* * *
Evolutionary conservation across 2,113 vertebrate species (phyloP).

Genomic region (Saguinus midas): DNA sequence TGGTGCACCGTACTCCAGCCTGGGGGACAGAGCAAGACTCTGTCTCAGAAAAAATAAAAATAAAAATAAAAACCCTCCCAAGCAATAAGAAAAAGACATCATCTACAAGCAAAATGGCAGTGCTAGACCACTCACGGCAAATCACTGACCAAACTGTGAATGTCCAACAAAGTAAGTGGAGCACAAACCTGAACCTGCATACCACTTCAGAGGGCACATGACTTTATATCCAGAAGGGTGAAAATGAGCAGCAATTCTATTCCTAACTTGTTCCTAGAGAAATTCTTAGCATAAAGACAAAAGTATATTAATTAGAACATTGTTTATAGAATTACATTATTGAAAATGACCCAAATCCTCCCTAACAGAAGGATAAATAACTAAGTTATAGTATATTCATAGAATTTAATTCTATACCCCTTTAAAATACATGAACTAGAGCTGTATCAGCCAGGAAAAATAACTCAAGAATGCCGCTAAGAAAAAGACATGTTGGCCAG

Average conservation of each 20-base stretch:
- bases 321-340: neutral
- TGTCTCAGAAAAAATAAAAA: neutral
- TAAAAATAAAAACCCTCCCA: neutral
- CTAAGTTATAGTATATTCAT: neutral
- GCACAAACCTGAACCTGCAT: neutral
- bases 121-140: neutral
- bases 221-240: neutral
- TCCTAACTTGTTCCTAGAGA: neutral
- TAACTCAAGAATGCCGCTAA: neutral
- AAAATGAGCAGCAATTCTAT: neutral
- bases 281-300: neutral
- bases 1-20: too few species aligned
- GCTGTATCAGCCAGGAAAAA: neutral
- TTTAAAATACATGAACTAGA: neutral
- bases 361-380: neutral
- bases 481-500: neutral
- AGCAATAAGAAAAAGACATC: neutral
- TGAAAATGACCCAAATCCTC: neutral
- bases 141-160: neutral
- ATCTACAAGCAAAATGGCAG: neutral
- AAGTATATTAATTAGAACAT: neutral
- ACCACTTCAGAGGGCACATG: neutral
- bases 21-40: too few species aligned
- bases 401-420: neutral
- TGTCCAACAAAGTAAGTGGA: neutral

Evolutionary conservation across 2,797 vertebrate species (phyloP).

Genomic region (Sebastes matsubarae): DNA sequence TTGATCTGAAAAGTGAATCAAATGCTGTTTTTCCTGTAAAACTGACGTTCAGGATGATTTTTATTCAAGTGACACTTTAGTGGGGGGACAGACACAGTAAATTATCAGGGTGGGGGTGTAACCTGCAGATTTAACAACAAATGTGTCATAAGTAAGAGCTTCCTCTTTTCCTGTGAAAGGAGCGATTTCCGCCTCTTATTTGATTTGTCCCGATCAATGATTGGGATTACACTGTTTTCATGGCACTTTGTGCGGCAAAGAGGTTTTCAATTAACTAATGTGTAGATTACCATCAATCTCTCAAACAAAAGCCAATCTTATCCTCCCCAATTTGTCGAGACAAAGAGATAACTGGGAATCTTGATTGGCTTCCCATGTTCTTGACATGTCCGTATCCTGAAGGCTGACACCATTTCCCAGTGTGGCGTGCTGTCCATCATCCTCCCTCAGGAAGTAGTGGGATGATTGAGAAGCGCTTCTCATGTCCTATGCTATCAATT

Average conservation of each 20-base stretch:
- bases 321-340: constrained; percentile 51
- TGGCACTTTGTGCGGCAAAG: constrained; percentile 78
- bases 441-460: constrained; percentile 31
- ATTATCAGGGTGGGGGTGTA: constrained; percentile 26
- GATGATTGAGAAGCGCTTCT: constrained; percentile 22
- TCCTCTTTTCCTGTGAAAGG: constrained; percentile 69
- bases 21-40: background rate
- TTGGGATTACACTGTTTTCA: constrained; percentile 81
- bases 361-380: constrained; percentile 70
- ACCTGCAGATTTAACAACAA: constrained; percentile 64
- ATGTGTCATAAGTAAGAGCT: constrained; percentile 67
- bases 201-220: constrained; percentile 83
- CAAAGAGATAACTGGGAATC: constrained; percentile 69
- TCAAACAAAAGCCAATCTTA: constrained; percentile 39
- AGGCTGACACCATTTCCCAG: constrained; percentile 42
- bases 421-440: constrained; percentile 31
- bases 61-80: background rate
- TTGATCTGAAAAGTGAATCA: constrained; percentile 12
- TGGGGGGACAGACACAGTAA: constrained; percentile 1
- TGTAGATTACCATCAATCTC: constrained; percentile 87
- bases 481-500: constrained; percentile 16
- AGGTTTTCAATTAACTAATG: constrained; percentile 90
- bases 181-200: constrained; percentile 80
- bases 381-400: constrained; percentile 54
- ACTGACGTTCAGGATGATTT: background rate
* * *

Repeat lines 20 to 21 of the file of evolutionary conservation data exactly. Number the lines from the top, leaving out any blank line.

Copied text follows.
- AGCAATAAGAAAAAGACATC: neutral
- TGAAAATGACCCAAATCCTC: neutral